Thursday, March 31, 2011

The idol of happiness

My dear wife sent me an interesting item  Hear Me Roar! (Musings on Women's History Month) by Mary Kassian on the Desiring God blog. It reviews how the feminist revolution offered to make women happier by giving them greater independence through freeing them from the shackles of marriage and family. Yet, it seems that American women are the most unhappy they have ever been! Kassian then reflects on a Biblical model for womanhood and concludes:

History proves that woman’s happiness is not found in pursuing the current cultural ideal. But that doesn’t mean it’s an elusive goal. My “woman’s history”—and the history of a multitude of sisters who have loved Christ—testifies to the fact that happiness (of the deep, lasting kind) can be found in pursuing the One to whom true womanhood points.  
Although I have some sympathy to this I am uneasy about this emphasis on happiness. It seems to be a utilitarian argument for following Christ: Women's goal should be to be happy. Being a feminist does not bring happiness. Feminism doesn't work. But, what will make women happy is following Christ. So women should give up on feminism and follow Christ. 

This emphasis on happiness probably comes from the United States Declaration of Independence. The second sentence of is:
We hold these truths to be self-evident, that all men are created equal, that they are endowed by their Creator with certain unalienable Rights, that among these are Life, Liberty and the pursuit of Happiness.
Christ does offer joy and an abundant life. But he also promises persecution, suffering, sacrifice, and the "way of the Cross".


  1. Just curious, have you read Ellen Charry's "God and the Art of Happiness" or William Cavanaugh's "Being Consumed: Economics and Christian Desire"? Both books have great discussions about biblical/theological visions of happiness that run counter to the modern/enlightenment/american version. I recommend them, both.

  2. John Piper would argue that his emphasis on happiness comes from the Bible from verses such "Delight yourself in the Lord and he will give you the desires of your heart" (Psalm 37:4) "In your presence there is fullness of joy; at your right hand are pleasures for evermore (Psalm 16:11).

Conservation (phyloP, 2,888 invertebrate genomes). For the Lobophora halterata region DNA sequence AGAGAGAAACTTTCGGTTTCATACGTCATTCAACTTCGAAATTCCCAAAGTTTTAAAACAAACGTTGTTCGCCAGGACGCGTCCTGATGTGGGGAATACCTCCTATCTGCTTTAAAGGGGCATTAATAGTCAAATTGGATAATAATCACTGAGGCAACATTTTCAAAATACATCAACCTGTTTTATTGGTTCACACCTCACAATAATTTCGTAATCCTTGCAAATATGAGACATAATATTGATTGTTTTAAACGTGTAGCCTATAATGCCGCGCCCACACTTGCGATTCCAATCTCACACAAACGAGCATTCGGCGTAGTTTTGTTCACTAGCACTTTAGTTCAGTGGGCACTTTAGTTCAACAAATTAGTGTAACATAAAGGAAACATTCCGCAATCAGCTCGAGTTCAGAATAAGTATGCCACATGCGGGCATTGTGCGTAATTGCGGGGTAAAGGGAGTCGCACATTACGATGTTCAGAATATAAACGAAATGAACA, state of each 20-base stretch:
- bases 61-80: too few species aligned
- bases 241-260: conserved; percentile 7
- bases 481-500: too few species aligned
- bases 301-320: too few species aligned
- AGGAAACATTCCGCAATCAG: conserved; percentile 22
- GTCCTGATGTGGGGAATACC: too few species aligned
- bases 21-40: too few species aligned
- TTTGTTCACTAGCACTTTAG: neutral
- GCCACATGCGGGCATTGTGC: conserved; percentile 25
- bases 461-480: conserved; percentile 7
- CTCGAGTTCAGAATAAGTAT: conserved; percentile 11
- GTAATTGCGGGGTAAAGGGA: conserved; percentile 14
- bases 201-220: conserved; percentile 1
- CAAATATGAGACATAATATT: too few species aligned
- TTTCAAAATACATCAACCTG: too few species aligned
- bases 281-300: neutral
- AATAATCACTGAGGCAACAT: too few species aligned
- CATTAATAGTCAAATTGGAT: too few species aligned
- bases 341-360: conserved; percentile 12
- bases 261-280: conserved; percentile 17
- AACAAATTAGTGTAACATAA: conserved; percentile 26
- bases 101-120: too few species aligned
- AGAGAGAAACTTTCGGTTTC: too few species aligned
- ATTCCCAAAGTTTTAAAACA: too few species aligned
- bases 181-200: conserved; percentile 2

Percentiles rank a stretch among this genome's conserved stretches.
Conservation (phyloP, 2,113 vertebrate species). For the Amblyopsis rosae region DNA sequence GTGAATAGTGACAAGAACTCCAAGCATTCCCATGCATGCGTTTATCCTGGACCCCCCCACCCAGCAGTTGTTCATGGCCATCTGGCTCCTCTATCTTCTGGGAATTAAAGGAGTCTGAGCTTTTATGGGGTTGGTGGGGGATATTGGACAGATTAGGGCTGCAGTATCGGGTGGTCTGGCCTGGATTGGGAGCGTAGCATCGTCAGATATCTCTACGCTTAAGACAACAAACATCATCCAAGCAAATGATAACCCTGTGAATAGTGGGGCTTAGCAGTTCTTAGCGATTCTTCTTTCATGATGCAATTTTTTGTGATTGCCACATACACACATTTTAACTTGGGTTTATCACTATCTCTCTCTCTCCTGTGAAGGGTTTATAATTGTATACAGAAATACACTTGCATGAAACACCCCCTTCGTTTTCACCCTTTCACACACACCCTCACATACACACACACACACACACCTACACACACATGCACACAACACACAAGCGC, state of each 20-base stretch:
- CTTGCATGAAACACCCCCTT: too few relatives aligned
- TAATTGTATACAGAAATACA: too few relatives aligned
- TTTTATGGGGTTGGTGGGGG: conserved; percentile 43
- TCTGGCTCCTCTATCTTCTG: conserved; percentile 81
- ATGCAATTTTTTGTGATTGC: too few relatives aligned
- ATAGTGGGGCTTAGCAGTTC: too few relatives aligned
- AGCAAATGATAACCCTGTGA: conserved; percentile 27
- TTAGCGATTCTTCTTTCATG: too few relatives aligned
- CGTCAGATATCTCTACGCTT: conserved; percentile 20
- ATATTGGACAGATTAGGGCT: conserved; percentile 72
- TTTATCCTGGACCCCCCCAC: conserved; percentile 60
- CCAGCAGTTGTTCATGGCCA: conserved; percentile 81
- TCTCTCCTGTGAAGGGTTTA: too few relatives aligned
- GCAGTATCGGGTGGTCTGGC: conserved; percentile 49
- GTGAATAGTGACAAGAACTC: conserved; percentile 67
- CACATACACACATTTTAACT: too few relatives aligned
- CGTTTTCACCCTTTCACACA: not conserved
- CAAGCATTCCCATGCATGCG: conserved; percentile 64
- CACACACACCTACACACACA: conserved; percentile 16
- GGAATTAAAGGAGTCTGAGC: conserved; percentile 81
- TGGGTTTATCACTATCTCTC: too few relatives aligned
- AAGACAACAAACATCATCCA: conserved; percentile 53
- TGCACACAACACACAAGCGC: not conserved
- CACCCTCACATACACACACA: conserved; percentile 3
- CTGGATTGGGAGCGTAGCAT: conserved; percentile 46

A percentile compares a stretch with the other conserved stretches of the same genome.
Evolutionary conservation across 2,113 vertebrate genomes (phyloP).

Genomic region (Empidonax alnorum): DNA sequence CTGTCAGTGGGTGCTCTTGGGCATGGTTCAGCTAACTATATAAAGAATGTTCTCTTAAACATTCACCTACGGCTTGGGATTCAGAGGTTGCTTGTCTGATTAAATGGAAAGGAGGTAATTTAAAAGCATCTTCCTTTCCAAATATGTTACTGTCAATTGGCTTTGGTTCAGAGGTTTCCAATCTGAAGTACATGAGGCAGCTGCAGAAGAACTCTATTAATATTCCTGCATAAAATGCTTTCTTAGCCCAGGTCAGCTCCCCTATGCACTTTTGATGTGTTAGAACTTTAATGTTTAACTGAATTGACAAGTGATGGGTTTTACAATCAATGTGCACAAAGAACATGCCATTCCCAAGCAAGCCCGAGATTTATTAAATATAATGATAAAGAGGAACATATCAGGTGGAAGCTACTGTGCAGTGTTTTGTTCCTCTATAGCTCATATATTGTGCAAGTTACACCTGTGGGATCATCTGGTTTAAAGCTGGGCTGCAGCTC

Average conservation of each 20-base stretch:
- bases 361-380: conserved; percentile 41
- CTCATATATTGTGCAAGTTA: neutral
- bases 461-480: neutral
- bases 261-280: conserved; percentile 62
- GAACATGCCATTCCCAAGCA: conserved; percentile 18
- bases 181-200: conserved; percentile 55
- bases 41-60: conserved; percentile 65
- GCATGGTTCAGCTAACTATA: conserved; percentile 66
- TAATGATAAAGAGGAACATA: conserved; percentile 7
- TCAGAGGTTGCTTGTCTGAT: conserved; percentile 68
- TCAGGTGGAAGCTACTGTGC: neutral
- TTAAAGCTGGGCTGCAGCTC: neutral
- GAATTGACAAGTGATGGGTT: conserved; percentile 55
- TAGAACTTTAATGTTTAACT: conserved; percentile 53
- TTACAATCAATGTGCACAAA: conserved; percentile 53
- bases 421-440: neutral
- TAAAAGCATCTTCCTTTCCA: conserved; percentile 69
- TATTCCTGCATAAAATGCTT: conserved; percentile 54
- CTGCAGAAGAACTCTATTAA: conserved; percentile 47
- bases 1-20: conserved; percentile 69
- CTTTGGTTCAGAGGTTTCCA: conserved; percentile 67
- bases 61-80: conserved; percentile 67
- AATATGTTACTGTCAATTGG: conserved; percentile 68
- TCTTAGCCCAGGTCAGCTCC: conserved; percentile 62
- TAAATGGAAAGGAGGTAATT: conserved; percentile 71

He is also heavily influenced by theologians such as Pascal, C. S. Lewis, and Jonathan Edwards.

    I think he would say that suffering and persecution secure us greater happiness in the long run than their avoidance does. In other words, the way of the cross is the path to ultimate happiness. Even Jesus "endured the cross" because of "the joy set before him" (Hebrews 12:2)

    I think it's helpful to clarify that when he speaks of happiness, he is not referring to mere worldly happiness, but to a deep joy that is ultimately grounded in God himself.

    I really think that he's onto something. I would commend his book "Desiring God" as a excellent introduction to his teaching on this topic.

  3. Thanks for the comments. I was not familiar with the books that Jarrod recommends. They sound good.

    In response to docsimple, I stress that none of my post was critical of Piper or the book "Desiring God". I think they are both great. And my wife thinks they are even better!
    My post was purely a critical response to the way that Mary Kassian's post read.

    Also, my dear wife (who is American) also pointed out that Australians are probably just as obsessed with happiness as Americans. I agree but one difference is that we don't have it encoded in our nations founding documents.

  4. Apologies, Ross, I should have read the blog post more carefully. Be sure to catch John Piper when he visits Brisbane in August.